|Poser users are always looking for ways to make things easier to streamline their workflow. As a matter of fact we all do the same, regardless of what tool we use, and Decal Master is one of those small tools that aim to make your life easier.
Decal Master is aimed at those who mainly want to create decals for their Poser characters, clothing or props. Maybe you have a tattoo you want on your character, or a logo for your character’s shirt. However, Decal Master can also be used to add decals on any model you want, and that makes it useful even if you are not a Poser user.
One of the things that I liked about the software is that it doesn’t require installation. All you have to do is copy the program files to the desired folder, and then you can just run it. When Decal Master runs for the first time, it will ask you where you’ve installed your copy of Poser. There’s also an option to let DM search for your Poser path in case you don’t want to browse through your files yourself.
Once you’re inside Decal Master, the workflow is pretty simple. First, you load your figure from the library (DM will read your Poser library so that you are able to load figures into it), and then you select the mat pose where you want to add the decals. You can add as many decals as you want, and you can also go back to any decal and move it or scale it. Decals are not “flattened” onto your texture until export time, so you don’t need to worry about not being able to move or modify a decal after you’ve placed it.
When you create a decal, you can select from a built-in library already included with the software. However, you can also create decals using your own images. For best results, you should always try to use .PNG files, or any file that supports transparency. On the other hand, if the image doesn’t include a transparency channel, Decal Master will try to create a transparency mask for that image, using the color and value information.
After you’ve created your decals, all you have to do is export the texture back into Poser, and this is the part of Decal Master that I found a little confusing. Basically, the decals are flattened on top of the image by doing some sort of “over sampling” or “pixel subdivision”, and the performed flattening is based on one of the three different methods (hardware, software and “oversampling”). However, the resulting image also relies on the texture size and decal placement.
If you want to place a decal on the back of Victoria 3, for example, you know that the actual surface on the texture is a little small, so the result will be different than if you were placing the decal on the belly or the legs. This means that sometimes you will even need to resize your textures in Photoshop (or the image editor of your choice) before you load them into the software.
During my tests, I found that a texture of 3K or 4K pixels worked just fine. A smaller texture will result in aliased decals, depending on where you put them. The image below shows a Poser render of Victoria 3 wearing that tattoo I made, using a .PNG image from a videogame character. The body texture is 3K by 4K, and the final result is very good.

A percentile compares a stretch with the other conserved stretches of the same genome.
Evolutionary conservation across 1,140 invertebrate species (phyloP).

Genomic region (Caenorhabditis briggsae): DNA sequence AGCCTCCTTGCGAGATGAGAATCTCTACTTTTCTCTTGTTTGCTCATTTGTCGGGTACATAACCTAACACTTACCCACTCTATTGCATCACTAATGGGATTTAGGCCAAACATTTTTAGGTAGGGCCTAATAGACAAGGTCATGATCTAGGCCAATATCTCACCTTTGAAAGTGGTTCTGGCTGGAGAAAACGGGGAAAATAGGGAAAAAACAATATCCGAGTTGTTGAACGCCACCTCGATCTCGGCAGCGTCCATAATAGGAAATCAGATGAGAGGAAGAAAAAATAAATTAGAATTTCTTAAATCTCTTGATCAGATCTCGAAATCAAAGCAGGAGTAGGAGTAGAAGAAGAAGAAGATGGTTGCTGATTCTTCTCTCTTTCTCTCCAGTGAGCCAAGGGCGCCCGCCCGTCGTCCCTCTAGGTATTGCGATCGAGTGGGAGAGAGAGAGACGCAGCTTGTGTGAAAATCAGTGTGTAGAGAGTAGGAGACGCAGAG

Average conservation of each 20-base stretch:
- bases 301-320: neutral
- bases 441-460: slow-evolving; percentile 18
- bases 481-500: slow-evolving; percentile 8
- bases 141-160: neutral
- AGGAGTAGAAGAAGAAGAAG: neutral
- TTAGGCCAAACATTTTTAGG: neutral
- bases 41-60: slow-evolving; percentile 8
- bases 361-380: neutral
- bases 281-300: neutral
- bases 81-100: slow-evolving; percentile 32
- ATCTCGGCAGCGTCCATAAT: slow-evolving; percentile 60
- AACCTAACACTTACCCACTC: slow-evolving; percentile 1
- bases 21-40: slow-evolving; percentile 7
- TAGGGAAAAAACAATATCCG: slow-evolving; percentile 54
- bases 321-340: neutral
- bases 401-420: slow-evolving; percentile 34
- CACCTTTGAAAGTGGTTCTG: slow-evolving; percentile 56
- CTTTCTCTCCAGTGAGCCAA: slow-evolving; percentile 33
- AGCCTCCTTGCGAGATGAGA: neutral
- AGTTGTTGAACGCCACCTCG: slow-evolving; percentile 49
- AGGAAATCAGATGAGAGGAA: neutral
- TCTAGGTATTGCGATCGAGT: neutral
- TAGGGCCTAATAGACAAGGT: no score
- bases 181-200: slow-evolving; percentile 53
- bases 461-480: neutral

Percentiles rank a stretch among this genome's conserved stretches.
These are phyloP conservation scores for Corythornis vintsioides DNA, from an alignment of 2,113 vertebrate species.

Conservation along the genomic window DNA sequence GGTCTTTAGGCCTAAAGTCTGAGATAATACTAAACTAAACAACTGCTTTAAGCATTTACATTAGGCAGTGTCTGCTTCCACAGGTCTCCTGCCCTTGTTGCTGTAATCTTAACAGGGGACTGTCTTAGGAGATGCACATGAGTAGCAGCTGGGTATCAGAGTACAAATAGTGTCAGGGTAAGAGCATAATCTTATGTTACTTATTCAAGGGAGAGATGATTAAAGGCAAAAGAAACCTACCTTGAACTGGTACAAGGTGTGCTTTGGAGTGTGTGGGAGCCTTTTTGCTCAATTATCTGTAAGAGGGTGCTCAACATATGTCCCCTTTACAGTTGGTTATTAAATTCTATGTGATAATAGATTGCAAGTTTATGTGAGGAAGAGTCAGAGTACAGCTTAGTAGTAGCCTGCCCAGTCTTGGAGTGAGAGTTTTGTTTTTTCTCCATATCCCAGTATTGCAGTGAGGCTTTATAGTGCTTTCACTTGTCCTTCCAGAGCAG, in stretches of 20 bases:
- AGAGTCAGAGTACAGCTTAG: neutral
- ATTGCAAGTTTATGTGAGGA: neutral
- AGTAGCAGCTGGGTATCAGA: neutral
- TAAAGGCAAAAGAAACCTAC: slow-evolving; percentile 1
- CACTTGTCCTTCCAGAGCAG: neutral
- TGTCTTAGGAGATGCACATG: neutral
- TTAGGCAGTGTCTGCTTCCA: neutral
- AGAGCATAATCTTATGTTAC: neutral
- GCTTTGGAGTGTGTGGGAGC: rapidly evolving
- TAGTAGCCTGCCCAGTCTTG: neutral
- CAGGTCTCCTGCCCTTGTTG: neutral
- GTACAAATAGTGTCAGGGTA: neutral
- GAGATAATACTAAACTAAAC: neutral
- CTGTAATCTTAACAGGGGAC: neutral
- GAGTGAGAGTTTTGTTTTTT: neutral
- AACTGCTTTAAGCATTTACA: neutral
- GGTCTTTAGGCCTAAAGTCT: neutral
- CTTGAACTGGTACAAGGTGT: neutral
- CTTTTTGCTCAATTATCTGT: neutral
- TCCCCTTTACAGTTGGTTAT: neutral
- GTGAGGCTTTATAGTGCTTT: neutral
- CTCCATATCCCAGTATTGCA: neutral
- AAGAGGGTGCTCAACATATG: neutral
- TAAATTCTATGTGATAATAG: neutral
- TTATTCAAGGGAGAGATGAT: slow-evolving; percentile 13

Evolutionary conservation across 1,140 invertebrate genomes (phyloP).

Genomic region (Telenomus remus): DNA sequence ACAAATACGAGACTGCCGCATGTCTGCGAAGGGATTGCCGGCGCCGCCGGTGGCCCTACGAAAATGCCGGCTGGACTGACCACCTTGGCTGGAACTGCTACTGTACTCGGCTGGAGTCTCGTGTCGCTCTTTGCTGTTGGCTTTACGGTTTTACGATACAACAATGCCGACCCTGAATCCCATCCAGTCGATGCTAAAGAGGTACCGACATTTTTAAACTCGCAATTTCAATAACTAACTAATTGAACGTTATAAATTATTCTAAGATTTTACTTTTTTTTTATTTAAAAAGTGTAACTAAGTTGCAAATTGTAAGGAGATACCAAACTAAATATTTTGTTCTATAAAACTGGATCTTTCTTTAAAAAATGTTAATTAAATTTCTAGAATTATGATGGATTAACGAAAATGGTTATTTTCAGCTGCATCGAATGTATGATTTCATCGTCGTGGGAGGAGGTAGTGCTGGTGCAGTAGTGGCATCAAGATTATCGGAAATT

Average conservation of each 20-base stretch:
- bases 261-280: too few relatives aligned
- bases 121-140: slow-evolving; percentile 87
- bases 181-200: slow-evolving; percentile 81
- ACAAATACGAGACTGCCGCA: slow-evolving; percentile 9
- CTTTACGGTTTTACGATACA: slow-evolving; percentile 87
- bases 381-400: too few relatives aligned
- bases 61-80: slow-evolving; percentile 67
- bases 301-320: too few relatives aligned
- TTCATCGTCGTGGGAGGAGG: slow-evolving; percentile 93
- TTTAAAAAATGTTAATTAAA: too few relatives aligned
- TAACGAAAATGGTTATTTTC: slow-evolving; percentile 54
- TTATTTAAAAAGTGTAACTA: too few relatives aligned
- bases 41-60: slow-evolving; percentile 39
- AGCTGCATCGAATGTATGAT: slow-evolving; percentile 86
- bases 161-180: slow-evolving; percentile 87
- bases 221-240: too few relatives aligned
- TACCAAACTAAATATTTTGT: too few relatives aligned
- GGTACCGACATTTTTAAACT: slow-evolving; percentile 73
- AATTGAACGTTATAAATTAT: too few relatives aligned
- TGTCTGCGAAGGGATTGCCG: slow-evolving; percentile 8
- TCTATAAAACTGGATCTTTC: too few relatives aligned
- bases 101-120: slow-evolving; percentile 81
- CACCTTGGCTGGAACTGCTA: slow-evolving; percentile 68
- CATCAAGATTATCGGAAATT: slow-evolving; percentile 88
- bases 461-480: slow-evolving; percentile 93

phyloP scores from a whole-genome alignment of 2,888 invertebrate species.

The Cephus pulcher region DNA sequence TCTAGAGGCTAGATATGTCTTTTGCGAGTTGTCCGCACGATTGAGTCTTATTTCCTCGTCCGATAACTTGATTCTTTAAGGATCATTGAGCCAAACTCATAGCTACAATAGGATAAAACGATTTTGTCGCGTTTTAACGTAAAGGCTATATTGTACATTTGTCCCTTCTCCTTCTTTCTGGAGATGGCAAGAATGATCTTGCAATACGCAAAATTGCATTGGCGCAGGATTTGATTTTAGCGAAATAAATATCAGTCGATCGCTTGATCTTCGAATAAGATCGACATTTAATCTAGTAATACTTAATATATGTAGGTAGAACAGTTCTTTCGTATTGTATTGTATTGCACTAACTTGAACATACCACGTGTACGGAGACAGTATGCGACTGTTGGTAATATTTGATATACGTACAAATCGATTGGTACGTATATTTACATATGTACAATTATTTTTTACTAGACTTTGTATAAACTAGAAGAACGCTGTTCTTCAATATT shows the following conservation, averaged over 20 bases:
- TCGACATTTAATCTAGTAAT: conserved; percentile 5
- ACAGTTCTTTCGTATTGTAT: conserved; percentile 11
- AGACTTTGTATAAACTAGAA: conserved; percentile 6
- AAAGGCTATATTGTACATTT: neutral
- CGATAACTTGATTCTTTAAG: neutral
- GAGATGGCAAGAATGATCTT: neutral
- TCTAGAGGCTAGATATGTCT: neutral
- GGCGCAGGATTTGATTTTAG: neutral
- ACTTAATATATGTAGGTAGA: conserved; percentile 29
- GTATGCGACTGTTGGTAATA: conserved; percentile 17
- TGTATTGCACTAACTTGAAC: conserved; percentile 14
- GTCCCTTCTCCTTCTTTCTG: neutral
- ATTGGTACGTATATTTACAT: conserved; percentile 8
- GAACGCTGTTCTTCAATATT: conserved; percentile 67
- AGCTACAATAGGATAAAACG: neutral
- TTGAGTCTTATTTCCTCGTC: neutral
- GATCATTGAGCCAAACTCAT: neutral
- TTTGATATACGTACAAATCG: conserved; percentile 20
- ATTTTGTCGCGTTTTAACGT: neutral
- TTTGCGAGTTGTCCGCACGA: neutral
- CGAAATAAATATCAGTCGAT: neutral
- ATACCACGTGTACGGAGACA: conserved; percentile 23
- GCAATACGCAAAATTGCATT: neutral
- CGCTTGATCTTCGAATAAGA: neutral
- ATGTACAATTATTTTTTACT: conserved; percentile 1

Along with Decal Master in this bundle, is a tool called Texture Paint Helper. TPH by itself is meant to join images together in order to create decals, just like Decal Master, although it doesn’t let you paint or place decals on top of your models.
What Texture Paint Helper does is render an image you can paint on using your image editor of choice. You then save that image and bring it back into TPH. What it does is read whatever you painted on top of the image and then project it onto the surface, just like the “Projection painting” mode found in BodyPaint, with the obvious difference that you can’t do any sort of 3D paint inside TPH. The image below shows the TPH rendered output with something painted on top of it using Photoshop, and the little box shows part of the resulting body texture, with the text projected by TPH on top of the original texture.
Personally, I do most, if not all of my texturing inside BodyPaint 3D, but I have always had problems figuring out a simple way to place tattoos on my characters (meaning simple as in one-two-three), and Decal Master proved to be a very simple and effective solution. If you’re into character tattooing, or you simply use decals a lot, Decal Master and Texture Paint Helper are a couple of little tools that will make you wonder “how could I ever work without them?” And maybe you will even think of many new characters to see if you can put tattoos on them just because Decal Master will make it too easy for you.
You can also purchase DecalMaster and TexturePaintHelper separately, as well as picking up the Japanese Kanji Decal Library!
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Animation Alley is a regular featured column with Renderosity Staff Columnist Sergio Rosa [nemirc]. Sergio discusses on computer graphics software, animation techniques, and technology. He also hosts interviews with professionals in the animation and cinematography fields.
March 3, 2008
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